Chateau Mouton Rothschild 1993
Bordeaux Red Blends from Pauillac, Bordeaux, France
The wine has a fine, garnet color with a slightly orange tinge. The nose is immediately rich and complete, combining notes of old leather, blackcurrant and humus with torrefaction notes of coffee, mocha, toast and smoke. Fresh on the palate, it shows good structure on fine tannins, pleasantly underpinned by elegant oak and delicious cherry liqueur, cherry pit and caramel notes. The finish lingers on a pleasant impression of oak and vanilla, full of refinement and charm.
Wine Spectator - "Mouton comes through again. Impressive '93, deep in color and full-bodied, boasting plenty of currant, black cherry, mint and toast character. Well crafted, showing depth for this vintage."
The Wine Advocate - "After less than persuasive performances in two potentially great years, 1989 and 1990, Mouton-Rothschild appears to have settled down, producing fine efforts in recent vintages, culminating with the enormously promising, unquestionably profound 1995. The 1993 is a beautifully made wine which could be considered a sleeper of the vintage. The wine boasts a dark purple color, followed by a sweet, pain grillee, roasted nut, and cassis-scented bouquet that is just beginning to open. In the mouth, the wine may not possess the body and volume of a vintage such as 1990 or 1989, but there is more richness of fruit, a sweet, ripe, pureness to the wine, as well as medium body and outstanding balance."
Chateau Mouton Rothschild Winery
Château Mouton Rothschild, a Premier Cru Classé from the Bordeaux region and one of the world's greatest wines, is owned by Baroness Philippine de Rothschild. The estate includes 205 acres of vines at Pauillac planted with Cabernet Sauvignon (77%), Merlot (11%), Cabernet Franc (10%) and Petit Verdot (2%).
In 1853, Baron Nathaniel de Rothschild bought Château Brane-Mouton. In 1922, his great-grandson Baron Philippe de Rothschild (1902-1988) decided to take the future of the estate into his own hands. His 65 years at Mouton bear witness to the strength of his personality, his spirit of enterprise and his sense of innovation.
In 1922, he was the first to introduce château bottling. In 1926, he built the famous Grand Chai, the majestic 100-meter first year cellar, which has become a major attraction for visitors to Mouton. 1945 marked the start of a fascinating collection of works of art, created every year for the Mouton label by famous painters. In 1973, after a twenty-year battle, Baron Philippe obtained a revision of the 1855 classification and Mouton was officially recognized as a First Growth.
In 1988, Baroness Philippine de Rothschild succeeded her father Baron Philippe. She has become the guarantor of the quality of an illustrious wine whose motto proudly proclaims, "First I am, second I was, I Mouton do not change." View all Chateau Mouton Rothschild Wines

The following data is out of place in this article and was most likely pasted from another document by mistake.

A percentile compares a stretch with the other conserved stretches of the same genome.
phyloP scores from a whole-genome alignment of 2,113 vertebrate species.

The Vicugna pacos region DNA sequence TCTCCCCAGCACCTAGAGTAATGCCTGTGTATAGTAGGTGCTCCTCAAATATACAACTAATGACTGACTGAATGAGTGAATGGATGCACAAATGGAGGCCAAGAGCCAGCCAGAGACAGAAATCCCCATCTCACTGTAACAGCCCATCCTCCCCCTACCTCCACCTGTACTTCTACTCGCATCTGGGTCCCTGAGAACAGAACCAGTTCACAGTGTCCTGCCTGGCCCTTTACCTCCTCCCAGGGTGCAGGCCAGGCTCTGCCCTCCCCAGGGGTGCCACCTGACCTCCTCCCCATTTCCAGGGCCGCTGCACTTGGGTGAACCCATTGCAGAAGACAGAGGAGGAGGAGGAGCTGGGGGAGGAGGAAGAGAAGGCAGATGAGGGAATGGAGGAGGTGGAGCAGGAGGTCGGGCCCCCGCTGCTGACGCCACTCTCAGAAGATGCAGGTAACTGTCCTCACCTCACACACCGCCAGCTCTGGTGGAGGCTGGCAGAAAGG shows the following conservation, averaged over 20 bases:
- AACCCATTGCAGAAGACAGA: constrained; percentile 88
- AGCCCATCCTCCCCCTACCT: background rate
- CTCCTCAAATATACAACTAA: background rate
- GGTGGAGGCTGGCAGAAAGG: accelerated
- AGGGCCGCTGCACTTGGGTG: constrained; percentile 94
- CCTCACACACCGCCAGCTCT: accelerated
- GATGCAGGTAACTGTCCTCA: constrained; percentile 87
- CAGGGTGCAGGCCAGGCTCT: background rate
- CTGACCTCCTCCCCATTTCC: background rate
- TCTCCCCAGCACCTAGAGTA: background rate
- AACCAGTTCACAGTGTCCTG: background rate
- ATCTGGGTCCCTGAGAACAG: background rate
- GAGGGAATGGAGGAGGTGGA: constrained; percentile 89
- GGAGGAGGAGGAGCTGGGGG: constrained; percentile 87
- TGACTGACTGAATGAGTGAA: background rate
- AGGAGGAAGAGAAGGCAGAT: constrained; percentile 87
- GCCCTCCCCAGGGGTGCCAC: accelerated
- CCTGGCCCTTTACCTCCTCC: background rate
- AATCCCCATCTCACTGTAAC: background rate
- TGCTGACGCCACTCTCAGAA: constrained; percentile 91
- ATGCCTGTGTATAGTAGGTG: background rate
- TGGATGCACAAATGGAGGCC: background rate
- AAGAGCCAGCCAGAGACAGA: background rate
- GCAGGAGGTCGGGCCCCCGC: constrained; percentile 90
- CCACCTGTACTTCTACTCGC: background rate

About PauillacView a map of Pauillac wineries (pouy-YACK)
Home to three premier cru (first growth) chateaux, Pauillac is a leader in quality Bordeaux. Chateaux Latour, Lafite Rothschild and Mouton Rothschild are situated within the Pauillac appellation. Sandwiched between St.-Estèphe and St.-Julien, Pauillac wines are big - known for their combination of elegance and power.
Notable FactsThe gravel-based soils of Pauillac are key in creating the structured wines produced there. Like most of Bordeaux's left bank, Cabernet Sauvignon is the leading grape. Some typical descriptions of wine from Pauillac include: concentrated, full-bodied, powerful, firm tannins, ability to mature. Not all of the Pauillac wines are top price collectibles that you can only find at auctions. There are great values in the lower level crus, like the fifth growth, Chateau Lynch-Bages, as well as great Cru Bourgeois such as Chateau Pibran. These wines are more affordable and often mature a bit sooner.
About France - Other regionsWhen it comes to wine, France is a classic. Classic blends, grapes and styles began in the country and they still remain. Think about it - people ask for a Burgundian style Pinot Noir, they refer to wines as Bordeaux or Rhone blends - Champagne even had to pass a law to stop international wineries from putting their region on the label of all sparkling wine.
The top regions of France are: Bordeaux, Burgundy, Champagne, Languedoc-Roussillon, Loire, Rhone. And these regions are so diverse! It makes sense that wine regions throughout the world try to emulate their style. Pinot Noir, Chardonnay, Cabernet Sauvignon and Syrah are no longer French varieties, but international varieties. They may not be the leader of cutting edge technology or value-priced wines, but there is no doubt that they are still producing wines of great quality and diversity.
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Alcohol By Volume GuideMost wine ranges from 10-16% alcohol by volume. Some varietals tend to have higher (for example Zinfandel and Cabernet Sauvignon) or lower alcohol levels (Pinot Noir and many white varietals), but there is always some variation from producer to producer. Some wine falls outside of this range, for instance Port weighs in closer to 20%, while Muscat and Riesling are usually a bit below 10%.
Wine Style Guide
Light & Crisp
- Light to medium bodied wines that are high in acid and light to medium fruit. Typically no oak.
Fruity & Smooth
- Light to medium bodied wines with lots of juicy fruit, typically medium acid and medium oak.
Rich & Creamy
- Full bodied wines that have typically undergone malo-lactic fermentation and/or spent time in oak.